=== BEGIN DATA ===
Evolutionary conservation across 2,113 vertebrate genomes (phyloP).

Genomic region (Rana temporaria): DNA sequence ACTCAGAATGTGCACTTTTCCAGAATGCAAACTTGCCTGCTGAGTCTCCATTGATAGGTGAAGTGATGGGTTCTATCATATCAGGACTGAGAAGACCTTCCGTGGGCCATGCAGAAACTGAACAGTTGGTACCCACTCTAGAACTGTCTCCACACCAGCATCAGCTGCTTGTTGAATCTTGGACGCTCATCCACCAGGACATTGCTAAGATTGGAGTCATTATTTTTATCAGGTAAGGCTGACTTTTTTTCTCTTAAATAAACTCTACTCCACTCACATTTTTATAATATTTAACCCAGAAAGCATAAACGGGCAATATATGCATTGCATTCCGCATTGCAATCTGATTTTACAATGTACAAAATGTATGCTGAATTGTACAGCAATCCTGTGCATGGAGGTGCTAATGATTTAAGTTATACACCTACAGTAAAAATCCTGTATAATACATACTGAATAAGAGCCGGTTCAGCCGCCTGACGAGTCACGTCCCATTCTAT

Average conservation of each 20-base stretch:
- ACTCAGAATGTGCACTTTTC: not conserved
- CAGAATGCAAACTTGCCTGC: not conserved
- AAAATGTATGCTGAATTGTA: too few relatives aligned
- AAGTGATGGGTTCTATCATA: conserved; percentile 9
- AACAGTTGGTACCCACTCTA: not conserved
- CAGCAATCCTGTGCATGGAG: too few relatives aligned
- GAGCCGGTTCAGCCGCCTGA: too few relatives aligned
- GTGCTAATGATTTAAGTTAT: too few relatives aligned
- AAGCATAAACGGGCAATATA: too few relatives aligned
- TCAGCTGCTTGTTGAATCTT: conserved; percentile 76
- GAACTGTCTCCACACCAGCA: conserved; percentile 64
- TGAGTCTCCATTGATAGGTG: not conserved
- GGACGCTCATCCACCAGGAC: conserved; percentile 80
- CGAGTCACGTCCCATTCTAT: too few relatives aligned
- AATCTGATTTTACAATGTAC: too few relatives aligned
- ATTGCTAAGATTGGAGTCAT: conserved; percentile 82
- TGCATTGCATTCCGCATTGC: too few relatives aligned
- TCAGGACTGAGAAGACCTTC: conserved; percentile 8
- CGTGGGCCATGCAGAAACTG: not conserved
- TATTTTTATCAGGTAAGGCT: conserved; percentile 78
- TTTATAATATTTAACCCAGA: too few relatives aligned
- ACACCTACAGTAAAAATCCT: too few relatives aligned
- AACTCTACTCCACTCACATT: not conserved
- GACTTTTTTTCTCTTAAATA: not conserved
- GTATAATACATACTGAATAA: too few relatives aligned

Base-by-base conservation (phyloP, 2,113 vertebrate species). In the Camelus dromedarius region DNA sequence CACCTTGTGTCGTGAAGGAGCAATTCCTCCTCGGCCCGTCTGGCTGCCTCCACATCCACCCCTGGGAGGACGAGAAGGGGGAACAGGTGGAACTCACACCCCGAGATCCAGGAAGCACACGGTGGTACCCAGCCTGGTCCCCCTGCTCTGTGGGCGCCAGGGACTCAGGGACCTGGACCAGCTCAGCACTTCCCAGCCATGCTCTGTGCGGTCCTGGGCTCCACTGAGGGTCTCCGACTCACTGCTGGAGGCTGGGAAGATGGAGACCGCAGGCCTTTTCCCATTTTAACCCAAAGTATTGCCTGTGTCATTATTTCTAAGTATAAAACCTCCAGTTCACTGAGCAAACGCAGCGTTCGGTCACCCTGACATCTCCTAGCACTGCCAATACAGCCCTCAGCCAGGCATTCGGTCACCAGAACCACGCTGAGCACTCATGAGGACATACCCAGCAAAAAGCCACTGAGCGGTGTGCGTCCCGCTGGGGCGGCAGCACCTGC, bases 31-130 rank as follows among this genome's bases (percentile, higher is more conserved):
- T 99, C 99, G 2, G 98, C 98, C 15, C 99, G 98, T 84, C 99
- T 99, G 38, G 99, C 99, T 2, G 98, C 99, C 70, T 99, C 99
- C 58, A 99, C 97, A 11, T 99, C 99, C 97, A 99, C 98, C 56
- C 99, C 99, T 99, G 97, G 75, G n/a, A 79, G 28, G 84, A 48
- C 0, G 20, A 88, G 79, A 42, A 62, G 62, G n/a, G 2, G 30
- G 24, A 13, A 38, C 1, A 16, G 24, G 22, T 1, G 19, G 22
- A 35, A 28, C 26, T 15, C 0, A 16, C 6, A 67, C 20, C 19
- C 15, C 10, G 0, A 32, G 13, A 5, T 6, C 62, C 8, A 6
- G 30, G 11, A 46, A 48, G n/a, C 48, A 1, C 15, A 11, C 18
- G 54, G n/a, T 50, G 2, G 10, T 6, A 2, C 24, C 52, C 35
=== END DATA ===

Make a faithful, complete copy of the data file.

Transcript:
Evolutionary conservation across 2,113 vertebrate genomes (phyloP).

Genomic region (Rana temporaria): DNA sequence ACTCAGAATGTGCACTTTTCCAGAATGCAAACTTGCCTGCTGAGTCTCCATTGATAGGTGAAGTGATGGGTTCTATCATATCAGGACTGAGAAGACCTTCCGTGGGCCATGCAGAAACTGAACAGTTGGTACCCACTCTAGAACTGTCTCCACACCAGCATCAGCTGCTTGTTGAATCTTGGACGCTCATCCACCAGGACATTGCTAAGATTGGAGTCATTATTTTTATCAGGTAAGGCTGACTTTTTTTCTCTTAAATAAACTCTACTCCACTCACATTTTTATAATATTTAACCCAGAAAGCATAAACGGGCAATATATGCATTGCATTCCGCATTGCAATCTGATTTTACAATGTACAAAATGTATGCTGAATTGTACAGCAATCCTGTGCATGGAGGTGCTAATGATTTAAGTTATACACCTACAGTAAAAATCCTGTATAATACATACTGAATAAGAGCCGGTTCAGCCGCCTGACGAGTCACGTCCCATTCTAT

Average conservation of each 20-base stretch:
- ACTCAGAATGTGCACTTTTC: not conserved
- CAGAATGCAAACTTGCCTGC: not conserved
- AAAATGTATGCTGAATTGTA: too few relatives aligned
- AAGTGATGGGTTCTATCATA: conserved; percentile 9
- AACAGTTGGTACCCACTCTA: not conserved
- CAGCAATCCTGTGCATGGAG: too few relatives aligned
- GAGCCGGTTCAGCCGCCTGA: too few relatives aligned
- GTGCTAATGATTTAAGTTAT: too few relatives aligned
- AAGCATAAACGGGCAATATA: too few relatives aligned
- TCAGCTGCTTGTTGAATCTT: conserved; percentile 76
- GAACTGTCTCCACACCAGCA: conserved; percentile 64
- TGAGTCTCCATTGATAGGTG: not conserved
- GGACGCTCATCCACCAGGAC: conserved; percentile 80
- CGAGTCACGTCCCATTCTAT: too few relatives aligned
- AATCTGATTTTACAATGTAC: too few relatives aligned
- ATTGCTAAGATTGGAGTCAT: conserved; percentile 82
- TGCATTGCATTCCGCATTGC: too few relatives aligned
- TCAGGACTGAGAAGACCTTC: conserved; percentile 8
- CGTGGGCCATGCAGAAACTG: not conserved
- TATTTTTATCAGGTAAGGCT: conserved; percentile 78
- TTTATAATATTTAACCCAGA: too few relatives aligned
- ACACCTACAGTAAAAATCCT: too few relatives aligned
- AACTCTACTCCACTCACATT: not conserved
- GACTTTTTTTCTCTTAAATA: not conserved
- GTATAATACATACTGAATAA: too few relatives aligned

Base-by-base conservation (phyloP, 2,113 vertebrate species). In the Camelus dromedarius region DNA sequence CACCTTGTGTCGTGAAGGAGCAATTCCTCCTCGGCCCGTCTGGCTGCCTCCACATCCACCCCTGGGAGGACGAGAAGGGGGAACAGGTGGAACTCACACCCCGAGATCCAGGAAGCACACGGTGGTACCCAGCCTGGTCCCCCTGCTCTGTGGGCGCCAGGGACTCAGGGACCTGGACCAGCTCAGCACTTCCCAGCCATGCTCTGTGCGGTCCTGGGCTCCACTGAGGGTCTCCGACTCACTGCTGGAGGCTGGGAAGATGGAGACCGCAGGCCTTTTCCCATTTTAACCCAAAGTATTGCCTGTGTCATTATTTCTAAGTATAAAACCTCCAGTTCACTGAGCAAACGCAGCGTTCGGTCACCCTGACATCTCCTAGCACTGCCAATACAGCCCTCAGCCAGGCATTCGGTCACCAGAACCACGCTGAGCACTCATGAGGACATACCCAGCAAAAAGCCACTGAGCGGTGTGCGTCCCGCTGGGGCGGCAGCACCTGC, bases 31-130 rank as follows among this genome's bases (percentile, higher is more conserved):
- T 99, C 99, G 2, G 98, C 98, C 15, C 99, G 98, T 84, C 99
- T 99, G 38, G 99, C 99, T 2, G 98, C 99, C 70, T 99, C 99
- C 58, A 99, C 97, A 11, T 99, C 99, C 97, A 99, C 98, C 56
- C 99, C 99, T 99, G 97, G 75, G n/a, A 79, G 28, G 84, A 48
- C 0, G 20, A 88, G 79, A 42, A 62, G 62, G n/a, G 2, G 30
- G 24, A 13, A 38, C 1, A 16, G 24, G 22, T 1, G 19, G 22
- A 35, A 28, C 26, T 15, C 0, A 16, C 6, A 67, C 20, C 19
- C 15, C 10, G 0, A 32, G 13, A 5, T 6, C 62, C 8, A 6
- G 30, G 11, A 46, A 48, G n/a, C 48, A 1, C 15, A 11, C 18
- G 54, G n/a, T 50, G 2, G 10, T 6, A 2, C 24, C 52, C 35